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Papa was born December 8, 1920 in White Plains, in Green County, Georgia. At age nine his family moved to Decatur for two years, then to Eatonton, where he lived for the rest of his life, until his final years at the Willow Run Retirement Home in Greensboro and then the Georgia V.A. Home in Milledgeville.


He loved to play football, baseball, golf, poker, and bridge. He once won a bet as a child by throwing an orange over the eagle atop the Eatonton courthouse. He once lost a bet as a grown man trying to throw a football across a lake on a golf course. He was the last of about a dozen friends who played golf every Sunday and Wednesday afternoon and poker every Wednesday night.


One Saturday morning when he was ten, Doug and his younger brother, Holmes, caught a bus from their Decatur home to Grant Field to watch Georgia Tech play. He fell in love with the Jackets that day and became a lifelong fan. He once had a chance to play on Grant Field, when Gordon played the Tech freshmen, but he missed that game with a broken rib. His son later became a Tech Hall of Fame halfback.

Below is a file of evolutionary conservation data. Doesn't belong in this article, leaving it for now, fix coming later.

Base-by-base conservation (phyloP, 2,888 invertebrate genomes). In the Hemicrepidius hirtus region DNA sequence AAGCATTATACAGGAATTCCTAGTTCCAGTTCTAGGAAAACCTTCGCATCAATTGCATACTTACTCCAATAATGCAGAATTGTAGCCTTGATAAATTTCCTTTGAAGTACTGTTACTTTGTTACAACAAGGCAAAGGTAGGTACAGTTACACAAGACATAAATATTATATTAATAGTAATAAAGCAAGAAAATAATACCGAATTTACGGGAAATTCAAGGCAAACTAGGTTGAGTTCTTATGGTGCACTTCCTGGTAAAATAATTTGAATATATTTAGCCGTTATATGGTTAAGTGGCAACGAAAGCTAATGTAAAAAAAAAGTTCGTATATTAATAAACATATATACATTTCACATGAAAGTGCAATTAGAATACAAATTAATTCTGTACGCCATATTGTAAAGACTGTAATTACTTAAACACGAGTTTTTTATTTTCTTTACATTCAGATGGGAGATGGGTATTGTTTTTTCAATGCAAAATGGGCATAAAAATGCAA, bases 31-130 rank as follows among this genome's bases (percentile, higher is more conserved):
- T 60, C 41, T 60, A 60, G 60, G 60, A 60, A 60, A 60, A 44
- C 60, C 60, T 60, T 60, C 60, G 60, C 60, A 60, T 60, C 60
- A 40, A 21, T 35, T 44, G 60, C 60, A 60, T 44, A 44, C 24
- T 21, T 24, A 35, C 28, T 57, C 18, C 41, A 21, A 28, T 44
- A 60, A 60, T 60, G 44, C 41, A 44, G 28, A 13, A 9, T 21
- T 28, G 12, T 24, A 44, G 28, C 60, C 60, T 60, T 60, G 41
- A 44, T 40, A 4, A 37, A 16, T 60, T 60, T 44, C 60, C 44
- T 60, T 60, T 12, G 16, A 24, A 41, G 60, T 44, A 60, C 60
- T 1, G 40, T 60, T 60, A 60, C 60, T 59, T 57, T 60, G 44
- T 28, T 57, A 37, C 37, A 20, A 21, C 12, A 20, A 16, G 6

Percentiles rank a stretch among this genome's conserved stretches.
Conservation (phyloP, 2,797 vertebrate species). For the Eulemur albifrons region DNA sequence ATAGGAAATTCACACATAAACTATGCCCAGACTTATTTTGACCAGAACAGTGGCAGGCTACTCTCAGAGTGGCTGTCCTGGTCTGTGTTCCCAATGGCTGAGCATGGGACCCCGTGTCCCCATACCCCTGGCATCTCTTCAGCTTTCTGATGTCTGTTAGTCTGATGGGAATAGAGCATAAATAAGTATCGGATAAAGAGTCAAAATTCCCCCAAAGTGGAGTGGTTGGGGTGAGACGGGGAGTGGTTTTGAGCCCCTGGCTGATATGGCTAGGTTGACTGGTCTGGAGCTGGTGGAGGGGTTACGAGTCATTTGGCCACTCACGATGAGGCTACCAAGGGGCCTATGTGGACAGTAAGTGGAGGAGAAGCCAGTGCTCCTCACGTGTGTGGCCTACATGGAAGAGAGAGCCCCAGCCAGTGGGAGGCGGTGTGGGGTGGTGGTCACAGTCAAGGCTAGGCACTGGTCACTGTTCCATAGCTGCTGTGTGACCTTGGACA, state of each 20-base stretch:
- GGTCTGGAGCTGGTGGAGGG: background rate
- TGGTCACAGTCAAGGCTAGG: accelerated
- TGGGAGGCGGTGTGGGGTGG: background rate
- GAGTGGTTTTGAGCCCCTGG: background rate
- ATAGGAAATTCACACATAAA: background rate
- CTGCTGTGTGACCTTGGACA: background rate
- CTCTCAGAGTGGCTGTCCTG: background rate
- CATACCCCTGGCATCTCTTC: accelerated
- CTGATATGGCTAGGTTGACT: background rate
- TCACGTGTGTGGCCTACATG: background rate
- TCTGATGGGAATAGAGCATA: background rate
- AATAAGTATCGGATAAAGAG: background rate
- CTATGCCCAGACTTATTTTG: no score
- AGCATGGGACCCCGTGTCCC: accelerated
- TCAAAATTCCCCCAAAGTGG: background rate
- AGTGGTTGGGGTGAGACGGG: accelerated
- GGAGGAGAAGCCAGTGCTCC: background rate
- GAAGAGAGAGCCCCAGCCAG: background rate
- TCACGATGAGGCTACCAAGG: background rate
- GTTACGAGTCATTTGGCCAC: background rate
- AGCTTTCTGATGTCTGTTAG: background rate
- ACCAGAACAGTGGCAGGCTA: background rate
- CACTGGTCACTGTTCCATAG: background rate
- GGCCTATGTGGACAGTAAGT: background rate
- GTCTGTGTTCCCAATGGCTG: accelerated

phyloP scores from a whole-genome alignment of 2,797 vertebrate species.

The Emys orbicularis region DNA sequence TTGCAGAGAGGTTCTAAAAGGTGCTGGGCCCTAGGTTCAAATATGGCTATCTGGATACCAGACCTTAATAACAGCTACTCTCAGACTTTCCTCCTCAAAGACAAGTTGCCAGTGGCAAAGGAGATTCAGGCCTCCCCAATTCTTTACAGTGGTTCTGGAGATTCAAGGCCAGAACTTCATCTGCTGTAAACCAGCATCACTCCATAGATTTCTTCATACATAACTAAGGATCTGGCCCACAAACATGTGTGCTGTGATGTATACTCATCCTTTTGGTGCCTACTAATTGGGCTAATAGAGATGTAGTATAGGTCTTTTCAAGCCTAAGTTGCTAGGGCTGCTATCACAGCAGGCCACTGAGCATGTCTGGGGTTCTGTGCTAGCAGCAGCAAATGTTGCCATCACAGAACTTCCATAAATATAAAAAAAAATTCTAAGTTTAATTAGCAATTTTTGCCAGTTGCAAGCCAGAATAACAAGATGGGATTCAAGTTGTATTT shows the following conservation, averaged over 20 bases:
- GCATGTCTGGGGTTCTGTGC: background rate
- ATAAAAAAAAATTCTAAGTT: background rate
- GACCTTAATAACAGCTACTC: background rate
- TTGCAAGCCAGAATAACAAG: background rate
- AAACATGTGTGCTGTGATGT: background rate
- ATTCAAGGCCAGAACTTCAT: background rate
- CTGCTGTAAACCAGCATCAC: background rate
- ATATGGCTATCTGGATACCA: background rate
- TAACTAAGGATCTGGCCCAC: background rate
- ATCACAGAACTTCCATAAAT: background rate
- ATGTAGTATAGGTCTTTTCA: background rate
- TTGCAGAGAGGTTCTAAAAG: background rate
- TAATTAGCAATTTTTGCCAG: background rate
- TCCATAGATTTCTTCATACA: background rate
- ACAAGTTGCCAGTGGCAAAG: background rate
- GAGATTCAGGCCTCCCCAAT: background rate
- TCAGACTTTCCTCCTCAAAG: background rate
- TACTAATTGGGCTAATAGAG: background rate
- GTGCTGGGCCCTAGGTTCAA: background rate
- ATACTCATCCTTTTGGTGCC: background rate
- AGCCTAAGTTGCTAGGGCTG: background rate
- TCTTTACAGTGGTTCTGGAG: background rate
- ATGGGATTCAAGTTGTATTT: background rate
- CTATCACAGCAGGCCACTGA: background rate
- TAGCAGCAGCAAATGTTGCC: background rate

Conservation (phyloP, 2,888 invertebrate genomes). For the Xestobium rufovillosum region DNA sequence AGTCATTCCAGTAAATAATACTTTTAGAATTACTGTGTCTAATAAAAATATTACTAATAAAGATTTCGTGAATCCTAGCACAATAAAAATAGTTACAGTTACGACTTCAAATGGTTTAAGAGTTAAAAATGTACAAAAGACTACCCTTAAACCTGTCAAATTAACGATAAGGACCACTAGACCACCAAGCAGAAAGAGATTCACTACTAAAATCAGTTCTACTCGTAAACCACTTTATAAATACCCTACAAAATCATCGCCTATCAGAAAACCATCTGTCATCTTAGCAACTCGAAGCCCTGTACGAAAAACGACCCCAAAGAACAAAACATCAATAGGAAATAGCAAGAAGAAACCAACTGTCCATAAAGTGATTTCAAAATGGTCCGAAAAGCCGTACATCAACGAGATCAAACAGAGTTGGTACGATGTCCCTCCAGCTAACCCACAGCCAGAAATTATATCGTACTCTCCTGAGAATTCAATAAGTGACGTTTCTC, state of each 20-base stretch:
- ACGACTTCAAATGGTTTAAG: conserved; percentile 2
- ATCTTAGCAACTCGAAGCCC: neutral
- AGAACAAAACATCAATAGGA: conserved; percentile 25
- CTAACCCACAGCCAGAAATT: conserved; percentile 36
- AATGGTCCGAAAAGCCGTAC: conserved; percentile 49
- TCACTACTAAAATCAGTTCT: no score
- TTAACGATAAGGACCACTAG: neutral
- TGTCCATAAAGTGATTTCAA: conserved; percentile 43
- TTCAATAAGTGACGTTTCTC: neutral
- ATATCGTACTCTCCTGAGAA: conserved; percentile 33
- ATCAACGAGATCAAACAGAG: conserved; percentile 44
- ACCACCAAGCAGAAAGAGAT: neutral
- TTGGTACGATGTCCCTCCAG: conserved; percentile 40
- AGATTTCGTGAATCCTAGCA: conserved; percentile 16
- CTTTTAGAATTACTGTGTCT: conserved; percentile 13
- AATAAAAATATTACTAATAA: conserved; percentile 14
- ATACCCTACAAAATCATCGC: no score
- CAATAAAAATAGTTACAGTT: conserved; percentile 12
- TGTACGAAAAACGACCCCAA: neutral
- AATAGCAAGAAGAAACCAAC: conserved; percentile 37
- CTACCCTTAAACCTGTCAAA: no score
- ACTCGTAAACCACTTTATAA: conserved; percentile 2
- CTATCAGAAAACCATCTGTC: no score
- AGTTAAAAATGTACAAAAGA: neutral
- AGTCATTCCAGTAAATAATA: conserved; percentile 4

After Gordon he went to UGA, to be near his future bride, Florrie Rossee. There he played for his fraternity, Phi Delta Theta, scoring their last minute winning touchdown in the UGA intramural championship game at Sanford Stadium.


On his 21st birthday he woke to the giant headline: "Japan attacks Pearl Harbor. U.S. declares war." He soon graduated and shipped overseas, where he was a Lieutenant in the 1st Armored Division that fought the Germans across North Africa and into Italy.


Upon his return home from the war, he married Florrie in the First United Methodist Church and they had three children. During this time he ran the Rossee Chevrolet place, built and ran the Eatonton Motel, assessed property for Putnam County, appraised land for Georgia Power, and immersed himself in the civic life of Eatonton. Later in life he delivered the rural mail route.


Florrie was disabled by multiple sclerosis early in their marriage, but he took her everywhere and they did everything. At the beach he would carry her out beyond the waves and hold her as she floated in the ocean.

He gave Civil War battle lectures at schools and clubs. He read two newspapers everyday and lots of books. He wrote long letters. He maintained many friendships.

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